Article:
The Obama administration said Sunday that a key free trade deal with Colombia will be fully enforced next month, an expected but important victory for the U.S. business community, which says the pact will be an economic boon for America. Labor union officials, a key constituency for Obama, said they were disappointed by the agreement.
Obama officials insisted they moved ahead only after the Colombia took steps to halt deadly violence against labor unionists.
President Barack Obama and Colombia President Juan Manuel Santos were expected to hail the agreement at an afternoon news conference. For Obama, it amounted to a chance to shift some focus back to his original mission in Latin America — creating jobs back home — amid the distraction of a Secret Service scandal involving prostitutes that unfolded before Obama arrived.
The news of the trade-deal implementation came as Obama huddled with about three dozen regional leaders in hot and steamy Cartagena as the Summit of the Americas drew to a close. Throughout his trip, Obama has touted Latin America as a growth region for U.S. businesses in an election-year economic appeal aimed at voters back home.
U.S. unions have opposed the trade deal, saying Colombia still has an abysmal record of violence against labor leaders. Union workers are a core Obama constituency, but have opposed some of his efforts to expand free trade deals, which they believe take jobs away from U.S. companies.
AFL-CIO President Richard Trumka said the announcement was “deeply disappointing and troubling” and accused the administration of placing “commercial interests above the interests of workers and their trade unions.” Dan Kovalik, a lawyer with the United Steelworkers, said the announcement was “premature in light of the continued violence against unionists and human rights defenders in Colombia.”
Under the terms of the trade pact, more than 80 percent of industrial and manufactured products exported from the U.S. and Colombia will immediately become duty free, making it cheaper for American businesses to sell their goods to the South American country. More than half of U.S. agriculture exports to Colombia will also become duty free.
In a conference call with reporters, U.S. Trade Representative Ron Kirk said Colombia has taken a number of important steps to implement the “labor action plan” that was a prerequisite for putting the trade deal into place. The plan included enforcing laws recognizing the rights of workers to organize and prosecuting past cases of violence against labor leaders.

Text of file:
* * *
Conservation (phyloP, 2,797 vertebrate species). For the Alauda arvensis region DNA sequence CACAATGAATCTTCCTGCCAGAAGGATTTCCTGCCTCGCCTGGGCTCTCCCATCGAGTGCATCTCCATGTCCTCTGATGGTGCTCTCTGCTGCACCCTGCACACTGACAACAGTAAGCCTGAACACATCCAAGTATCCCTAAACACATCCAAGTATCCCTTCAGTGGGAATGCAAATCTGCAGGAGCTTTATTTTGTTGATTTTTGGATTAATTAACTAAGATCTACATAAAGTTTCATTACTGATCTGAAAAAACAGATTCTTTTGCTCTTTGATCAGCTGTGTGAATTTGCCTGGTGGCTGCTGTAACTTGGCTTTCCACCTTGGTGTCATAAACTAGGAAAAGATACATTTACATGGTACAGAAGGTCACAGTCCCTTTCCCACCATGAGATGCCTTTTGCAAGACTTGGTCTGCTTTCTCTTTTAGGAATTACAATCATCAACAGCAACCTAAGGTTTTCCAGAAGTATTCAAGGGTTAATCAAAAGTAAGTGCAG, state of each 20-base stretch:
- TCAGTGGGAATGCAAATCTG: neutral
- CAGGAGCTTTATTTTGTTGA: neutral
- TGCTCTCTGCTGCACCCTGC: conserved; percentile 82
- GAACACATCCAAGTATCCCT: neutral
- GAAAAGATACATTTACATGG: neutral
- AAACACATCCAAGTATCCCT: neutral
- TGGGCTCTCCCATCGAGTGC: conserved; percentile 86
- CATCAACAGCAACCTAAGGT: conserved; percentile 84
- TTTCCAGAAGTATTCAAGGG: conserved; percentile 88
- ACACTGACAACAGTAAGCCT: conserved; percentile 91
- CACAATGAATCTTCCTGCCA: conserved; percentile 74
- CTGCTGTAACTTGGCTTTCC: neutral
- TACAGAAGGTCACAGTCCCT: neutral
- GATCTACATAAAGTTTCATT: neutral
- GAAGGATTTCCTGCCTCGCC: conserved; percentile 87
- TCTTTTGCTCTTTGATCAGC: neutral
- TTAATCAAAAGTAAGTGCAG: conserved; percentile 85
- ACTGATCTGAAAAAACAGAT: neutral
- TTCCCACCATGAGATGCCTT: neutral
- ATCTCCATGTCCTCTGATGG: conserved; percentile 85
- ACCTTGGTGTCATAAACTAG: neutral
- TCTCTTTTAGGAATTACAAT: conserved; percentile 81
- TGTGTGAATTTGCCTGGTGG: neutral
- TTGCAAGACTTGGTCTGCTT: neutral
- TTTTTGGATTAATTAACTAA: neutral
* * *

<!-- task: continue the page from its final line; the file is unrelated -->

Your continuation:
“We believe this is an historic step in the development of our relationship with Colombia,” Kirk said
Colombian labor activists complain the Labor Action Plan has been a fig leaf that has not done enough to protect trade unionists in the world’s most dangerous country for labor organizing. At least 30 trade unionists were killed in Colombia last year and four so far this year, according to Viviana Colorado of Colombia’s National Union School, which tracks the figures.
That is down from 51 killed in 2010.
In October, on the eve of U.S. congressional approval of the trade pact, Human Rights Watch released a study refuting claims by the Obama administration that Colombia is making important strides in bringing to justice killers of labor activists. The study found “virtually no progress” in getting convictions for killings that have occurred in the past four and a half years.
At Sunday’s news conference, Obama could also face his first questions about embarrassing allegations of Secret Service personnel cavorting with prostitutes in Cartagena ahead of the president’s arrival. The scandal has cast a cloud over the U.S. delegation at the summit, forcing the White House to assert that Obama still has confidence in the agency that protects his life and the Secret Service to offer its regrets for distracting from the summit.
Meanwhile, some of Obama’s peers from Central and South America pushed talks on drug legalization, which they believe could help damp down rampant cartel violence in the region. Decriminalization would be politically unpalatable in the U.S., and Obama has made his opposition known.
Also competing for attention Sunday were widespread demands for the summit’s final declaration to specify that Cuba be included in future hemispheric meetings. The U.S., along with Canada, was staunchly opposed, with officials insisting that communist-run Cuba does meet the summit’s democratic standards.
By now, Obama may be used to his foreign trips getting overshadowed by unexpected distractions.
In the past year alone — during trips to Latin America, to an economic summit in Cannes, France, to Seoul, South Korea and now in Cartagena — Obama’s intended message has been sidetracked, interrupted or even buried by bad timing, miscues or, in the case of the allegations in Colombia, outright scandal.
Eleven Secret Service employees were on administrative leave for misconduct and five service members assigned to work with the Secret Service were confined to quarters amid allegations involving prostitutes and heavy drinking. The Secret Service and the U.S. Southern Command said the misconduct occurred at their hotel in Cartagena before Obama arrived in the Caribbean city on Friday.
Waiters interviewed by The Associated Press described the agents as drinking heavily during their stay.
For Obama, this scandal is particularly piercing because it goes against type.
When his trip to Brazil and Chile in March 2011 was overwhelmed by U.S. bombing over Libya, it displayed strength even as he carried out a military act from abroad. A live microphone in Cannes captured him and French President Nicholas Sarkozy discussing Israeli Prime Minister Benjamin Netanyahu, with Sarkozy confiding he couldn’t stand working with the Israeli leader. But while briefly embarrassing it wasn’t wholly revelatory.